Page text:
Directed by: Clea DuVall
Premise: Harper (Mackenzie Davis) brings her girlfriend Abby (Kristen Stewart) home for the holidays. But Harper has not yet revealed her sexual orientation to her family and she convinces Abby to pretend to be a platonic heterosexual friend.
What Works: Happiest Season applies the holiday-themed romantic comedy to gay characters and that adds some novelty to a very familiar premise. The film includes a handful of real moments as Harper and Abby navigate the holidays while concealing the truth about their relationship. Many of the film’s strongest moments are nonverbal as the couple reacts to inadvertently embarrassing situations. Aubrey Plaza appears in a supporting role as Harper’s ex-girlfriend and she possesses a credible weariness; she sees through the superficiality of Harper’s family and of the Christmas season and her scenes with Abby are some of the best moments in the film. As the central couple, Mackenzie Davis and Kristen Stewart are well paired. They have agreeable romantic chemistry, at least at first, and Stewart in particular impresses. She’s known for her subtle acting style and that works especially well here as a character muting her emotional responses.
What Doesn’t: Happiest Season is a romantic comedy and expectations for this genre are generally low. But they don’t have to be. The Philadelphia Story and When Harry Met Sally and Trainwreck are all excellent films in this genre. Happiest Season is not a particularly good romantic comedy. The most critical element of any romance is the central relationship. The audience has to want to see these people to end up together and that’s where Happiest Season falters. Harper, the closeted woman played by Mackenzie Davis, is awful to her girlfriend. We’re given an explanation for that but Harper makes matters worse at every turn. She’s quite callous toward Abby which causes our investment in the love story to evaporate and the inevitable break up scene comes as a relief; Abby finally gets away from someone who treats her so terribly. That terribleness is shared by the rest of the family and Happiest Season includes a number of subplots including the rocky relationship between Harper and her sisters (Alison Brie and Mary Holland) and the father’s (Victor Garber) political ambitions. The family background is rushed through and once everything comes to a head it’s all patched up too easily and too quickly. This is true of the rest of the film. The reconciliation between Harper and Abby doesn’t undo what we’ve witnessed and the end of the movie is flat and unbelievable.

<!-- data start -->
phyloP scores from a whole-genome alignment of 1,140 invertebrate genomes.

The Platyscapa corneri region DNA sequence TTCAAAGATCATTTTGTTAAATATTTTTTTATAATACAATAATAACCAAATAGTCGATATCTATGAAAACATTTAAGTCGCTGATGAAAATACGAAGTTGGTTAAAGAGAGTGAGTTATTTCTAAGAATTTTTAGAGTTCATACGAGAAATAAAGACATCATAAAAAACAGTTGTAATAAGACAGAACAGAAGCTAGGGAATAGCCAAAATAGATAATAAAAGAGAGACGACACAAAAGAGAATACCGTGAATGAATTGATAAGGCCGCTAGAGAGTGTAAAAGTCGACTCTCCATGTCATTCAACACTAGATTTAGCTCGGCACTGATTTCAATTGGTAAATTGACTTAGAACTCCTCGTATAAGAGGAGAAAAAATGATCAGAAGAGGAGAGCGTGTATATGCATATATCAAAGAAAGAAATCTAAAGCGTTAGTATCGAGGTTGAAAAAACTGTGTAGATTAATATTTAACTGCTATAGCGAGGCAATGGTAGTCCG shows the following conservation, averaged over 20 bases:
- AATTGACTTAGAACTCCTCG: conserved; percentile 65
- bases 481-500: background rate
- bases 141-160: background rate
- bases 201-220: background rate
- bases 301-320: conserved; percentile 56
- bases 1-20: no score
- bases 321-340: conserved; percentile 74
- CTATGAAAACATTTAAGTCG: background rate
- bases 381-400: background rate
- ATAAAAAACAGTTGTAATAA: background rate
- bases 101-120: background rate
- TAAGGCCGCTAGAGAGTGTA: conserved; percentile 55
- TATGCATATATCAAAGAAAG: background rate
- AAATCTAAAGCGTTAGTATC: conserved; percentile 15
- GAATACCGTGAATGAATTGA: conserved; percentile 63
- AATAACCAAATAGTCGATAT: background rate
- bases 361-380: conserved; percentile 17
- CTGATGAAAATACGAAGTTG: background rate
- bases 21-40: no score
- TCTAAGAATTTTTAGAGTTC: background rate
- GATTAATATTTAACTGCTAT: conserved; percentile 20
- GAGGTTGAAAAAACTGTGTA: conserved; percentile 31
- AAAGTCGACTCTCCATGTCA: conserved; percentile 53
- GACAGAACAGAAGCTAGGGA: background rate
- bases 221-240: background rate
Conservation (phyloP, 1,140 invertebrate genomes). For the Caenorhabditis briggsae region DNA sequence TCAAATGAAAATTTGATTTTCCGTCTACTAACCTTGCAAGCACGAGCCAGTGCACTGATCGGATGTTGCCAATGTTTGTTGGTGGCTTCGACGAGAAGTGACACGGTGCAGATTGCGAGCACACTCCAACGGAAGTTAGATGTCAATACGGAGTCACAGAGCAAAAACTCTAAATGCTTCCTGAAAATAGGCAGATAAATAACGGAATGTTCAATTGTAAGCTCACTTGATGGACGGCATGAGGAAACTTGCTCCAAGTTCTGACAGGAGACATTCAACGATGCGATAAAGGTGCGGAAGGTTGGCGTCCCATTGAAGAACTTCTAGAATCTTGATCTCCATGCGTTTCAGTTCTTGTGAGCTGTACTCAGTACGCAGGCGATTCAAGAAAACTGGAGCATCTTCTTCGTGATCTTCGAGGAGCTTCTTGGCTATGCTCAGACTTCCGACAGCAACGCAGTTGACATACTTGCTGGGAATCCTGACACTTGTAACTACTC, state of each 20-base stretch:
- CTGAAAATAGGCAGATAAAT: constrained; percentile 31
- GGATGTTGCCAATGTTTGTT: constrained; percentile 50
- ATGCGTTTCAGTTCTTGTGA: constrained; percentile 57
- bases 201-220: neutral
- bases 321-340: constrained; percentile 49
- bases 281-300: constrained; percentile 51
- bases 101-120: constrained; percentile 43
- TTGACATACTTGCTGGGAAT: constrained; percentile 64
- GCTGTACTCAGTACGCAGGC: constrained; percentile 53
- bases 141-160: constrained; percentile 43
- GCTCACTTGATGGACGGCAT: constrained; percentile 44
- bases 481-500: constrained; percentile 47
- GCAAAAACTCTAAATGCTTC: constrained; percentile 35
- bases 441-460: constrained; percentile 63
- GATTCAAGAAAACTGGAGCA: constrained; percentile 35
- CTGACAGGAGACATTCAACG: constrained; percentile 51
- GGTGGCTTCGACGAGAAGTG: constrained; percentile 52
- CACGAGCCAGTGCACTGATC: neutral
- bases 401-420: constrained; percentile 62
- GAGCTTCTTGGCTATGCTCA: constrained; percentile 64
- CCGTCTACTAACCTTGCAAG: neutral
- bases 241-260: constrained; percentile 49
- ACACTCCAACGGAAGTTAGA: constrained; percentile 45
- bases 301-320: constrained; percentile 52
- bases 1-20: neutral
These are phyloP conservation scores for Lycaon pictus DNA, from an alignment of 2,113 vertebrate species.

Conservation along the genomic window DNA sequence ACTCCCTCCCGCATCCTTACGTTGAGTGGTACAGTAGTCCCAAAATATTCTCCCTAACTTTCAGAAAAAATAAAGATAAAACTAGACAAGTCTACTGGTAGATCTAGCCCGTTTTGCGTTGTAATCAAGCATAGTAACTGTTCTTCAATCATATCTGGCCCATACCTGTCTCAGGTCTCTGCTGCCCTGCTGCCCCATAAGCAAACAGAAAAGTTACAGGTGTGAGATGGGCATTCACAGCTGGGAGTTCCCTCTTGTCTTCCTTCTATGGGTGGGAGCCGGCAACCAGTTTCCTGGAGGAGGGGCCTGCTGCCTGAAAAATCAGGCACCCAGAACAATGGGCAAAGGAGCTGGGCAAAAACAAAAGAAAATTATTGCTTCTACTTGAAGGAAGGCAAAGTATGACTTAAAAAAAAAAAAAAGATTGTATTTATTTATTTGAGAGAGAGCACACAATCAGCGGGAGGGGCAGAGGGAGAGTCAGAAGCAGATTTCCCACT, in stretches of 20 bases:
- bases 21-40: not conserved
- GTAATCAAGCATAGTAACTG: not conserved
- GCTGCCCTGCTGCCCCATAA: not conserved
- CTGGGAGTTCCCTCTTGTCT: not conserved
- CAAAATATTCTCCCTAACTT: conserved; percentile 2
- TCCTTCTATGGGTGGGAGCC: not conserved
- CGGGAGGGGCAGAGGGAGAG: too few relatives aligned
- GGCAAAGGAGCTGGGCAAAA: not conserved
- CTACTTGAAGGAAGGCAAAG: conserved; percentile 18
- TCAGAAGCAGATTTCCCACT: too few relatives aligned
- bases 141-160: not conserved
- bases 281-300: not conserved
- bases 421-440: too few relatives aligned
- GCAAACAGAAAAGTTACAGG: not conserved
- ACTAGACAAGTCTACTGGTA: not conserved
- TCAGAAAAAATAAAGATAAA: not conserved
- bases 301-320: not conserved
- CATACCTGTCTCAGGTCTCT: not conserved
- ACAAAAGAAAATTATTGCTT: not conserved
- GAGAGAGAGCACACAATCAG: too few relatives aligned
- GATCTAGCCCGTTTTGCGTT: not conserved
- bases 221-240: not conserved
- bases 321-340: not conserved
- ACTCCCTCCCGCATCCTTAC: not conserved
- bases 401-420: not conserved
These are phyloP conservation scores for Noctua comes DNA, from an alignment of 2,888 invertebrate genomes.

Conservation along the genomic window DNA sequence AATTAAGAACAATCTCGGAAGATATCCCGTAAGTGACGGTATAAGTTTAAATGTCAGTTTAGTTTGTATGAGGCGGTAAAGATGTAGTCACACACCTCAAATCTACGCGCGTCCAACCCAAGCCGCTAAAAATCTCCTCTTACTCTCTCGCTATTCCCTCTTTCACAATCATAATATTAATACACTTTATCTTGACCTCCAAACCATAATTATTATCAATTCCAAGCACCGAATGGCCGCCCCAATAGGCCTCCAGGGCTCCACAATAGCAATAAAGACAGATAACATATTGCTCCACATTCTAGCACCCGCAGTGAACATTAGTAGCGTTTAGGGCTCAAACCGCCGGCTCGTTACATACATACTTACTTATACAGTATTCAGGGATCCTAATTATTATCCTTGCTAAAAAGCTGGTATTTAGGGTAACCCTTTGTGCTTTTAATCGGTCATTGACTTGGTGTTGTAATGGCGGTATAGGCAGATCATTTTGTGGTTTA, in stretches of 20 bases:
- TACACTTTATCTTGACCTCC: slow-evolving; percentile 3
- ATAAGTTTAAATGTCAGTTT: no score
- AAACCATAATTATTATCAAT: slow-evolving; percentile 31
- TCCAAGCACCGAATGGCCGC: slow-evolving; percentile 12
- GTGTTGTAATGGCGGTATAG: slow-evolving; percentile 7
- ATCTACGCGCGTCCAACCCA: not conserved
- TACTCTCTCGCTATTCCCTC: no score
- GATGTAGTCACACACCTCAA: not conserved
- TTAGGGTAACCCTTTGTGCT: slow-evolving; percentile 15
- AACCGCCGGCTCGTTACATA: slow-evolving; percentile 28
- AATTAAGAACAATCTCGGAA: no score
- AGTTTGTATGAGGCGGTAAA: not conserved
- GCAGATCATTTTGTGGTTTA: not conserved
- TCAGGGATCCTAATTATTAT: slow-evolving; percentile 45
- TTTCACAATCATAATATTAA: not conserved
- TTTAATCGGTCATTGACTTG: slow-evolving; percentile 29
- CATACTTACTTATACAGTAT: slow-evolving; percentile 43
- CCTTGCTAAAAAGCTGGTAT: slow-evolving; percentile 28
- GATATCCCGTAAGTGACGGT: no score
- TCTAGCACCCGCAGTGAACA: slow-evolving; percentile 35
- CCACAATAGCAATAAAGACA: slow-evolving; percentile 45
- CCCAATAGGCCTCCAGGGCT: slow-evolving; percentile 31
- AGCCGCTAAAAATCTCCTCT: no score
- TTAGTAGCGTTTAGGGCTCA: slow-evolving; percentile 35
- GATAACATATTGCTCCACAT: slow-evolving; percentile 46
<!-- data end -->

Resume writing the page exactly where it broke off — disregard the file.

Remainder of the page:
DVD extras: Currently available on Hulu.
Bottom Line: Happiest Season sabotages a likable on-screen couple. The picture adheres to the romantic comedy template but the filmmakers botch the key details that make this genre work. It doesn’t deliver the feel-good heartache that audiences look for in a film like this.
Episode: #832 (December 27, 2020)